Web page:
The bill would also issue guidance to local law enforcement officials on making hate crime reporting more efficient through online reporting, which would be available in multiple languages. Additionally, the bill would expand “public education campaigns aimed at raising awareness of hate crimes and reaching victims.”

Another key aspect of the bill is its plan to issue guidance that would be aimed at raising awareness of hate crimes during the COVID-19 pandemic, according to the amended bill. Former President Donald Trump regularly called COVID-19 “the China virus” while crimes against Asian Americans surged since the dawn of the pandemic.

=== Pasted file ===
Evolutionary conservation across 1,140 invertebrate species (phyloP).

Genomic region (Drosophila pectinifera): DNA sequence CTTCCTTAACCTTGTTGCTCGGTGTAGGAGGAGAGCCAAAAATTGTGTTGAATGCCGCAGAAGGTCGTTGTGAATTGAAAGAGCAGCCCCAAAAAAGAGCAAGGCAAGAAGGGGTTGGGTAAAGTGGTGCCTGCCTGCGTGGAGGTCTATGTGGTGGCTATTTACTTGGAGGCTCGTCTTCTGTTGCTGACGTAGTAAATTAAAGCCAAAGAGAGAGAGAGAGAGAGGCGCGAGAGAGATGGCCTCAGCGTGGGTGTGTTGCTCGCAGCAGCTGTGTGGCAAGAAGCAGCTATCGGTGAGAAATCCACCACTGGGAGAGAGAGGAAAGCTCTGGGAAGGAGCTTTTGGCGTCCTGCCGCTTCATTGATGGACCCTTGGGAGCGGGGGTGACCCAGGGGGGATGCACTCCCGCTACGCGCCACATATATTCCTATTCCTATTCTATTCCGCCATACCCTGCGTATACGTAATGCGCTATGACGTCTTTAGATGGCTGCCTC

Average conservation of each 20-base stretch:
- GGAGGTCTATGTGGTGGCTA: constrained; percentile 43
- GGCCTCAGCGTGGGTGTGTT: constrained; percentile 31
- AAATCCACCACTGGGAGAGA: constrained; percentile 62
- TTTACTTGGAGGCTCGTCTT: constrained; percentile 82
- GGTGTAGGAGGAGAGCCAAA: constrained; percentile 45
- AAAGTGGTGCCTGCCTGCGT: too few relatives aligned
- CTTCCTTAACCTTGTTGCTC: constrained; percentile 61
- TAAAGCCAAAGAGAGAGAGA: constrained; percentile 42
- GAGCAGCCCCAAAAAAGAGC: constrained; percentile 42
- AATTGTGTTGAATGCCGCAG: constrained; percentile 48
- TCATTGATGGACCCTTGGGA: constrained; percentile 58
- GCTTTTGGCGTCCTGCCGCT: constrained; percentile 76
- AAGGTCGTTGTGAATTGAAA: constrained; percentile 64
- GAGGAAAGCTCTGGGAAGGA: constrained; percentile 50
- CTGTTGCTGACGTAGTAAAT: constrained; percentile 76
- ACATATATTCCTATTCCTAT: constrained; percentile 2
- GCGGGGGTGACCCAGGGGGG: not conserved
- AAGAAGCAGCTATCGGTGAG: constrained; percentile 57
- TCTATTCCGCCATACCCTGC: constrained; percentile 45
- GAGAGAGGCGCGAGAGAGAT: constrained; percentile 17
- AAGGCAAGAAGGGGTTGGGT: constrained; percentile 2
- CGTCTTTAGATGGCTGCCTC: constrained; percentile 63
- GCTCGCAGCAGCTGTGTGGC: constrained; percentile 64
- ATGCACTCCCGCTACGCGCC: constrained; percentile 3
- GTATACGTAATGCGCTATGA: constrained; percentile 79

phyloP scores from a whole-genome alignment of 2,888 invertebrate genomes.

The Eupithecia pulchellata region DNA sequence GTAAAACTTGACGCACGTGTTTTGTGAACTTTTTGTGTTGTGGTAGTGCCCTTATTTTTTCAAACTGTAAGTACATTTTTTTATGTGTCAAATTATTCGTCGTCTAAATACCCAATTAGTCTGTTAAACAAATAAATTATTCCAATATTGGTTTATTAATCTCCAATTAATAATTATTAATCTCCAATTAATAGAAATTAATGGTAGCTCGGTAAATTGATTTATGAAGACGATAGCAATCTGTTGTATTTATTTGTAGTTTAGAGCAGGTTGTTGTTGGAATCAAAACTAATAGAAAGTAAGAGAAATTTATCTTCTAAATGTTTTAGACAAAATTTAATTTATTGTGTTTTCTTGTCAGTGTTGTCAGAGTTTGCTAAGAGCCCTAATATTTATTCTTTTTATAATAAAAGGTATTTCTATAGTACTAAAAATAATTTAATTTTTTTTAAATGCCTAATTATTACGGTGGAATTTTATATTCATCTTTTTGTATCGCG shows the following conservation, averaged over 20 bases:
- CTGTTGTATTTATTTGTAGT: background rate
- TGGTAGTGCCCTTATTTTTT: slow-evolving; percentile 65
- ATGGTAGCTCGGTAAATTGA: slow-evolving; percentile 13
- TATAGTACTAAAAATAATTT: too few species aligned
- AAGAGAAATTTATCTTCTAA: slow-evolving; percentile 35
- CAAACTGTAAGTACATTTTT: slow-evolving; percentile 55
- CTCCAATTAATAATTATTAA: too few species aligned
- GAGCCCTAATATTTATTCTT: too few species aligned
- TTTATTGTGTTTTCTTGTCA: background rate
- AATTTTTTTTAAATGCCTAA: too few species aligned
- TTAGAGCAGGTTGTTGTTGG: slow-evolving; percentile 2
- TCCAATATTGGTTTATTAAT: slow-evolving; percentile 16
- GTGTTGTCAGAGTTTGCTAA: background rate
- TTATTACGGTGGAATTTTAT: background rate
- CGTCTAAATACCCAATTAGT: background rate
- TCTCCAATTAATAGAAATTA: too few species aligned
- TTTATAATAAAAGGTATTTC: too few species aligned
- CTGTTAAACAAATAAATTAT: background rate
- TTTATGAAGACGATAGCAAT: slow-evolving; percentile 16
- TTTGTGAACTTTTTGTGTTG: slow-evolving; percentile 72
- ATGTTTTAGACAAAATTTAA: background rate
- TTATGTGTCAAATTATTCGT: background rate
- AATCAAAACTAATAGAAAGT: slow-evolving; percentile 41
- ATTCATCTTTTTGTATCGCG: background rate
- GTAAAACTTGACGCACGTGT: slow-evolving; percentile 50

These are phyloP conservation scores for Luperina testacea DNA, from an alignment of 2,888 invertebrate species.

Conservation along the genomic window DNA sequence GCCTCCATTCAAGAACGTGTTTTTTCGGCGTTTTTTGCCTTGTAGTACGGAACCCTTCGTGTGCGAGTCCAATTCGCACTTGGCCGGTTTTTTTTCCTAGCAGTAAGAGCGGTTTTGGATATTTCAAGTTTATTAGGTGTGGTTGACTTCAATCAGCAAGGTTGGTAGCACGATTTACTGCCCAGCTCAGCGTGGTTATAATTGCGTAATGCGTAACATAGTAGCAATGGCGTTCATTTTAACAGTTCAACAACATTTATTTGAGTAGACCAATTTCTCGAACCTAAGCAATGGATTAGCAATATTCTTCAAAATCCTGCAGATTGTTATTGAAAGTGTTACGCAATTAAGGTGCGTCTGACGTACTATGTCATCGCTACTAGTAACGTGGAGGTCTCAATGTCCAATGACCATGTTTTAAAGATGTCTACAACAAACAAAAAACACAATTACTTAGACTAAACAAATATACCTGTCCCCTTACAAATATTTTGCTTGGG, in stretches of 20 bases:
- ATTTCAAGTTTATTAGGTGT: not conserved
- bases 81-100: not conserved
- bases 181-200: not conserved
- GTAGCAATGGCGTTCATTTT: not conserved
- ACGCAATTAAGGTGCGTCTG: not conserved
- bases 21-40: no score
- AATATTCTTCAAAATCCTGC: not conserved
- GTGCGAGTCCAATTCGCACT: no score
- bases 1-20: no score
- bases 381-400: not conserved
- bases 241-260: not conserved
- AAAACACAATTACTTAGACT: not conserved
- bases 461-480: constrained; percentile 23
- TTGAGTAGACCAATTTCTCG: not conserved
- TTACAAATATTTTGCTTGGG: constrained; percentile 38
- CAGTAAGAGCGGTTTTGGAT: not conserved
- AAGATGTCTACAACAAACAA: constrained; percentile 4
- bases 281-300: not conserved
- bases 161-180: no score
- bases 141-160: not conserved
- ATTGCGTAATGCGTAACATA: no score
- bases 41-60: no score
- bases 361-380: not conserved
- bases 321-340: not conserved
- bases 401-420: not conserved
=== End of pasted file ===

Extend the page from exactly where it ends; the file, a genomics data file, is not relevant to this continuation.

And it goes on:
The bill is the most substantive congressional response to what has been an alarming rise in racist sentiment against Asian Americans, fueled in part by derogatory language about the virus’ origins in China. Donald Trump, while president, played into that narrative with derisive nicknames for the virus. The moment harks back to earlier eras of racism against Chinese Americans, Japanese Americans, and others of Asian heritage in the U.S. 

The continuous statements made by the Former President of the China virus as it relates to Asian Americans simply ignited the flames throughout the year of chaos.

According to Stop AAPI Hate, an organization that tracks Asian American discrimination, there were 103 incidents in Texas from March 19, 2020, to Feb. 28, 2021, which were among nearly 3,800 nationwide.